A portion of this work was supported by the National Institute for Alcohol Abuse and Alcoholism Grants 2-T32-AA07474 and 3-R01-AA09568–02S1.
The Obsessive Compulsive Drinking Scale: A Self-Rated Instrument for the Quantification of Thoughts about Alcohol and Drinking Behavior
Article first published online: 11 APR 2006
Alcoholism: Clinical and Experimental Research
Volume 19, Issue 1, pages 92–99, February 1995
How to Cite
Anton, R. F., Moak, D. H. and Latham, P. (1995), The Obsessive Compulsive Drinking Scale: A Self-Rated Instrument for the Quantification of Thoughts about Alcohol and Drinking Behavior. Alcoholism: Clinical and Experimental Research, 19: 92–99. doi: 10.1111/j.1530-0277.1995.tb01475.x
- Issue published online: 11 APR 2006
- Article first published online: 11 APR 2006
- Received for publication December 9, 1993; accepted August 19, 1994
It has been suggested that a crucial dimension of alcohol “craving” includes the concept of both obsessive thoughts about alcohol use and compulsive behaviors toward drinking. An interview-based rating scale, the Yale-Brown Obsessive Compulsive Scale-heavy drinkers (YBOCS-hd), has been found useful in quantifying this concept in alcohol-dependent individuals. A self-rating scale, the Obsessive Compulsive Drinking Scale (OCDS) has been developed by us as a modification of the YBOCS-hd. The YBOCS-hd showed excellent interrater reliability in our hands. The correlation between the YBOCS-hd and the OCDS total scores obtained on 60 alcohol-dependent individuals was 0.83. The test-retest correlation for the OCDS total score was 0.96, and the obsessive and compulsive sub-scales test-retest correlations were 0.94 and 0.86, respectively. The internal consistency of the items in the OCDS was high (0.86) and did not improve significantly with removal of individual items. The shared variance between the OCDS scores and alcohol consumption during the period of evaluation was only = 20%, indicating that the dimension measured by the scale was somewhat independent of actual drinking. As such, it might act as an independent measure of the “state of illness” for alcohol-dependent individuals.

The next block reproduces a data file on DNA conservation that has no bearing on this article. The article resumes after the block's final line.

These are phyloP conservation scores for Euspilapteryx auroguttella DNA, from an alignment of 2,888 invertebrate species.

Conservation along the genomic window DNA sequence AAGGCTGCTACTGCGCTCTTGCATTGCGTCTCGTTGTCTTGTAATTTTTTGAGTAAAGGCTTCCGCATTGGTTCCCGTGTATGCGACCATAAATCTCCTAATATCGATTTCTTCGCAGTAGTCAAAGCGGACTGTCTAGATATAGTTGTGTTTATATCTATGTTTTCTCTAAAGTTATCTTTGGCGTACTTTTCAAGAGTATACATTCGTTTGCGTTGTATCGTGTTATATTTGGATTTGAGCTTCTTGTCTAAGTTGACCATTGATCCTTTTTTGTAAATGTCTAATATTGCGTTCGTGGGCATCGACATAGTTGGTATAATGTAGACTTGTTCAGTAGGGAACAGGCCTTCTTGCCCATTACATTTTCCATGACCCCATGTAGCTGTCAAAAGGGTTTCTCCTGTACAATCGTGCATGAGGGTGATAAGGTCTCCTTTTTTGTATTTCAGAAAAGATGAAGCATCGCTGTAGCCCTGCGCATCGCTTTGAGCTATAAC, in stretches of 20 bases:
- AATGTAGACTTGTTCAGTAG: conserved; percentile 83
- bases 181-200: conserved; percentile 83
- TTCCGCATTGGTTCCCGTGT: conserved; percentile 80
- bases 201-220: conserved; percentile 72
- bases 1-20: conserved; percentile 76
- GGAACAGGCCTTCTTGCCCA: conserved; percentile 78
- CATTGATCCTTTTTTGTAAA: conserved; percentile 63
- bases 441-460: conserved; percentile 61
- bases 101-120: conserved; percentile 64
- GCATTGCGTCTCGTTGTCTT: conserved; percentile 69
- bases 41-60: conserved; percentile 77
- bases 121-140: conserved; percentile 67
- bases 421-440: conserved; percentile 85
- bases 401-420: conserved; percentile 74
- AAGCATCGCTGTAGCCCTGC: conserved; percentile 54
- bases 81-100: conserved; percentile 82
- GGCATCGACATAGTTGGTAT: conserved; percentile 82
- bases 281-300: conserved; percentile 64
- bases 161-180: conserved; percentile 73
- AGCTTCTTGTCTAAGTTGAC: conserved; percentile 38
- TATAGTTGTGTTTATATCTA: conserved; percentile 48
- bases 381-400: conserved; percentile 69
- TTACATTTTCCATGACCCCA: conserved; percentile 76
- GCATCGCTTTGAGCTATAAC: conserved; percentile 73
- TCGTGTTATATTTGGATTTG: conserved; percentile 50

When used during a prospective 12-week treatment research study, initial results indicate that the OCDS seems to validly measure a dimension of alcohol dependence, because it decreased from baseline during alcohol reduction and increased in relationship to relapse drinking. The ease of administration (5 min), reliability, and concurrent validity of the OCDS makes it particularly suitable as a screening and outcome measurement tool for various types of clinical treatment and research protocols.